Consider a a repeating, time-domain signal that one is attempting to characterize by measuring with an oscilloscope or other, similar means. This signal may have both amplitude noise and jitter, and it is typical to smooth the signal by computing the average of many measured signal traces.

Amplitude noise will be removed from the signal subjected to sufficient averaging. However, jitter is more complicated in that, after averaging, there is a loss of signal amplitude at higher frequencies and thus signal distortion. This form of distortion is what is investigated here.

In the following, $j$ represents complex unit and the Wikipedia definition of the Fourier transform is used.

Start by considering a signal time-domain signal $V(t)$ and its Fourier transform
$\hat{V}(f)$. A time shift in the time domain is represented in the Fourier domain by:
$$V(t - \delta t) \Longleftrightarrow \hat{V}(f) e^{-2 \pi j f\tau}$$
Assume normally distributed jitter with an RMS value of $\tau$. The probability density function (PDF) of the jitter is then given by:
$$PDF(x) = \frac{1}{\tau \sqrt{2 \pi}} e^{-x^2/(2\tau^2)} $$
Integrating the jittered signal weighted by the PDF represents the signal that would be
obtained if an infinite number of traces were measured and averaged. In practice one would measure enough traces to remove most of the noise and jitter. The actual value of *enough* depends on the desired accuracy and various practicle constraints. The integral in question can be evaluated as follows:
$$
\DeclareMathOperator{\erfi}{erfi}
\begin{align}
\bar{\hat V}(f) &= \int_{-\infty }^{\infty}{ \hat{V}(f) e^{-2 \pi f j x} PDF(x) dx } \\
&= \frac{\hat{V}(f)}{\tau \sqrt{2 \pi}}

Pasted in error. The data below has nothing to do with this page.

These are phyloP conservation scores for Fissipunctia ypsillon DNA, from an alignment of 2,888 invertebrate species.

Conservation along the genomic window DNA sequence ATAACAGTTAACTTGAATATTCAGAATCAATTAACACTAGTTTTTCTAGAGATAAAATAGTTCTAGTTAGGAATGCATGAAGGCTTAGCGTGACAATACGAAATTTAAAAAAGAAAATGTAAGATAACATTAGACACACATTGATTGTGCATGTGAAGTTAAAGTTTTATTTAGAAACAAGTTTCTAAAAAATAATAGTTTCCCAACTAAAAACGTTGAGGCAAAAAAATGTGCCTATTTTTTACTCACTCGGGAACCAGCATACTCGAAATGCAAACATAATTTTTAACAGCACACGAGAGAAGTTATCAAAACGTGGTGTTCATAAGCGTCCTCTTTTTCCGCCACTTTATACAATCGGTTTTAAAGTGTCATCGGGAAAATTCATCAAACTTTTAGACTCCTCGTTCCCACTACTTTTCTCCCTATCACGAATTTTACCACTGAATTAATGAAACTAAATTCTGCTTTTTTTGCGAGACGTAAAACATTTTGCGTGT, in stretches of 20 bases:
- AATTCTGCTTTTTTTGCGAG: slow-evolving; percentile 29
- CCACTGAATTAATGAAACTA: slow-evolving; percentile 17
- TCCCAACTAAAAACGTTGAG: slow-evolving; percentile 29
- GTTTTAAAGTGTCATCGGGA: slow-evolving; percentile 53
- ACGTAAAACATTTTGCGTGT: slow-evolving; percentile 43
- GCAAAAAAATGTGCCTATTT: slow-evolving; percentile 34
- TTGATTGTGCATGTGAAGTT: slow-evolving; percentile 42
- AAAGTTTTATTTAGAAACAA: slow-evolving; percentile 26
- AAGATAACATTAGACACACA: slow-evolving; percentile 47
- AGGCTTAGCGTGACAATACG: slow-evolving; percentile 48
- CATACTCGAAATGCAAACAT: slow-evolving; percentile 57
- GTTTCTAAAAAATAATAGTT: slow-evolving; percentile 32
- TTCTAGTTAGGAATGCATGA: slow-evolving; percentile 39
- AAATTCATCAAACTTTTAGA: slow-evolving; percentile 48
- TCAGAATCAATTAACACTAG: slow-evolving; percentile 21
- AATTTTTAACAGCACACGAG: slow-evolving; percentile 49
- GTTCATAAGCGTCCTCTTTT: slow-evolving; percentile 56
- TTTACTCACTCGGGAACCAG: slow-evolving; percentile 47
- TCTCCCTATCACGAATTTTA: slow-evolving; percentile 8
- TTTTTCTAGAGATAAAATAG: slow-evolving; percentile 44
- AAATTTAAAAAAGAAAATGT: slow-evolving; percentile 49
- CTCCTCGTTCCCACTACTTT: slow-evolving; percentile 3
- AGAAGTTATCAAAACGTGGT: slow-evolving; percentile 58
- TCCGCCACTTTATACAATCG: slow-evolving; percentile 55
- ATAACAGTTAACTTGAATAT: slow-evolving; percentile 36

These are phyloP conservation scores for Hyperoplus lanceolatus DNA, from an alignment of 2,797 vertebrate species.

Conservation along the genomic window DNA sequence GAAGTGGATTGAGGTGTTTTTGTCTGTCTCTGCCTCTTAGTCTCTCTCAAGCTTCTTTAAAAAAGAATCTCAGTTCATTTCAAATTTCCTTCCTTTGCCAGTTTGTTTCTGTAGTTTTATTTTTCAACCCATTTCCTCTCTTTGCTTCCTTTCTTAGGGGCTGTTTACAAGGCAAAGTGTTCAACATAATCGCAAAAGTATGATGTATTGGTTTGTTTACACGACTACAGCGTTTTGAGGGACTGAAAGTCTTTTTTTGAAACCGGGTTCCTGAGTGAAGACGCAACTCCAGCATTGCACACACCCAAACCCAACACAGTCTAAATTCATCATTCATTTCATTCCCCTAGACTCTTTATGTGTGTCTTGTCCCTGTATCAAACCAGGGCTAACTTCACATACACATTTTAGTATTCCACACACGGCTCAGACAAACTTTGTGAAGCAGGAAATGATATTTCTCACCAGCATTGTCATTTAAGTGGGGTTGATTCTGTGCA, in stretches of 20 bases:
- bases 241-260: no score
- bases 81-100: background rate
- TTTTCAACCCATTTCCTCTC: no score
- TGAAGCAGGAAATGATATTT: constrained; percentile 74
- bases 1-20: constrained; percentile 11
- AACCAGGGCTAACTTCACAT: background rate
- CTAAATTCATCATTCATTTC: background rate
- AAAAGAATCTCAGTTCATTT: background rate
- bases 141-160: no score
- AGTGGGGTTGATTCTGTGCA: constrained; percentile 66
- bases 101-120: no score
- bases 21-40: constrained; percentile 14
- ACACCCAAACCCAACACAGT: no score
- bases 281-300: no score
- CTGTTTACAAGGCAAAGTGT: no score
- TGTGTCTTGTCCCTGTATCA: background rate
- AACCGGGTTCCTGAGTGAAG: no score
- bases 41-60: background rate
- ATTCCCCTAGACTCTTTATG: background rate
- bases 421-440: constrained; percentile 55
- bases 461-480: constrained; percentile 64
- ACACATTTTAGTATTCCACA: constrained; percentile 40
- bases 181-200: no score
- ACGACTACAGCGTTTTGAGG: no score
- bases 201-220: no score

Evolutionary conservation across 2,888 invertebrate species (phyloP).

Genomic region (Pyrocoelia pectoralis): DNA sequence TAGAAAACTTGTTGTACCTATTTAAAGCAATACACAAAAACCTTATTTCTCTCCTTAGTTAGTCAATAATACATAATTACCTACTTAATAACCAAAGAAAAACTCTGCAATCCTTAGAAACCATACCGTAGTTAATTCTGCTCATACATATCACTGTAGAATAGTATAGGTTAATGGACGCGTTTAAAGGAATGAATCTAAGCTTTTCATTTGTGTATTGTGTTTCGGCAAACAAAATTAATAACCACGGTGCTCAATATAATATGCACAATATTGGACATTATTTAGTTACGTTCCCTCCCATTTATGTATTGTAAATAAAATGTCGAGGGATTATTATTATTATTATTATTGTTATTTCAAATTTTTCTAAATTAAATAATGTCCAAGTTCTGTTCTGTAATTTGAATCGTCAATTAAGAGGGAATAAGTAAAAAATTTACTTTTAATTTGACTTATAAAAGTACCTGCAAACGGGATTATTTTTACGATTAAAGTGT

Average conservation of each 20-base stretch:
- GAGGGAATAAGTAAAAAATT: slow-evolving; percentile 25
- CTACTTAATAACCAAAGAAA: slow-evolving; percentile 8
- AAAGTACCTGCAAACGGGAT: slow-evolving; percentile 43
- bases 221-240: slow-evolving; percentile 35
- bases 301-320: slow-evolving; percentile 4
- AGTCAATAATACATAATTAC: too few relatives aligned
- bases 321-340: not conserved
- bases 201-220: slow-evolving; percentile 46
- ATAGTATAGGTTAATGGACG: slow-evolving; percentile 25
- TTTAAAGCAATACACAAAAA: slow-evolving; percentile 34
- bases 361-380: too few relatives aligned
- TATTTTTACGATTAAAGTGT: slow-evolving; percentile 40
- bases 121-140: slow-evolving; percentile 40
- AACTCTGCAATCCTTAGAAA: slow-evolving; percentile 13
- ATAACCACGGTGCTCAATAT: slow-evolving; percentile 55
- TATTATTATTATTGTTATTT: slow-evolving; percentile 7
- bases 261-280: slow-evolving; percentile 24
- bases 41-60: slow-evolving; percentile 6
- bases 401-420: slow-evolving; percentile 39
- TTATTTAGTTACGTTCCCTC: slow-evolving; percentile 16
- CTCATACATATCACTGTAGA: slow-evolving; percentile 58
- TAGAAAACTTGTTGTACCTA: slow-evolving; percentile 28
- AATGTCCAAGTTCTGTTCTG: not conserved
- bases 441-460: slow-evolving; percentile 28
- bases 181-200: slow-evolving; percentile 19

\int_{-\infty }^{\infty}{ e^{-2 \pi f j x} e^{-x^2/(2 \tau^2)} dx } \\
&= \frac{\hat{V}(f)}{\tau \sqrt{2 \pi}}
\int_{-\infty }^{\infty}{ e^{-2 \pi f j x -x^2/(2 \tau^2)} dx } \\
&= \frac{\hat{V}(f)}{\tau \sqrt{2 \pi}} \left[
-j \tau \sqrt{\pi/2} e^{-2 f^2 \pi^2 \tau^2}
\erfi \left({\frac{2 \pi f x^2 + j \tau}{\sqrt{2}x}} \right)
\right]_{-\infty}^{\infty} \\
&= \frac{\hat{V}(f)}{\tau \sqrt{2 \pi}} \left[
\tau \sqrt{2\pi} e^{-2 f^2 \pi^2 \tau^2} \right] \\
&= \hat{V}(f) e^{-{(2 \pi f \tau)}^2 / 2} \\
&= \hat{V}(f) e^{-{(\omega \tau)}^2 / 2}
\end{align}
$$

Here, the integral was computed using integrals.wolfram.com, and the limits were evaluated by examing the asymptotic series and noting that $\erfi(z) \rightarrow z/|z|$ for large $|z|$.

The above equation shows how different frequencies are affected by the combination of jitter and averaging. In particular, it shows that once $\omega \tau$ becomes comparable to 1, the measured signal drops off very rapidly.

In [1]:

```
%matplotlib inline
from matplotlib import pyplot as plt
import numpy as np
f_tau = np.linspace(0, 0.5, 2000)
scale = np.exp(-(2*np.pi*f_tau)**2 / 2.0)
plt.plot(f_tau, scale)
plt.xlabel(r"$f \tau$")
_ = plt.ylabel("scale")
```

**Figure 1**: *frequency content of a signal is scaled as a function of $f\tau$. When $f \tau > 0.1$ the frequency content is already significanlty reduced. Note that scale
represents the scaling of magnitude; power scales as the square of magnitude and thus would be even more severely affected.*

One can take one further step by noting that the second, scaling term is simply the
Fourier transform of a Gaussion
centered at zero and with a width of $\tau$. By noting that multiplication in the
frequency-domain corresponds
to convolution in the time domain, we can express the average of the jittered signal
in the time-domain as:
$$\bar{V}(t) = V(t) * \frac{1}{\tau\sqrt{2\pi}}e^{-t^2/(2 \tau^2)} $$

Here Equation 206 from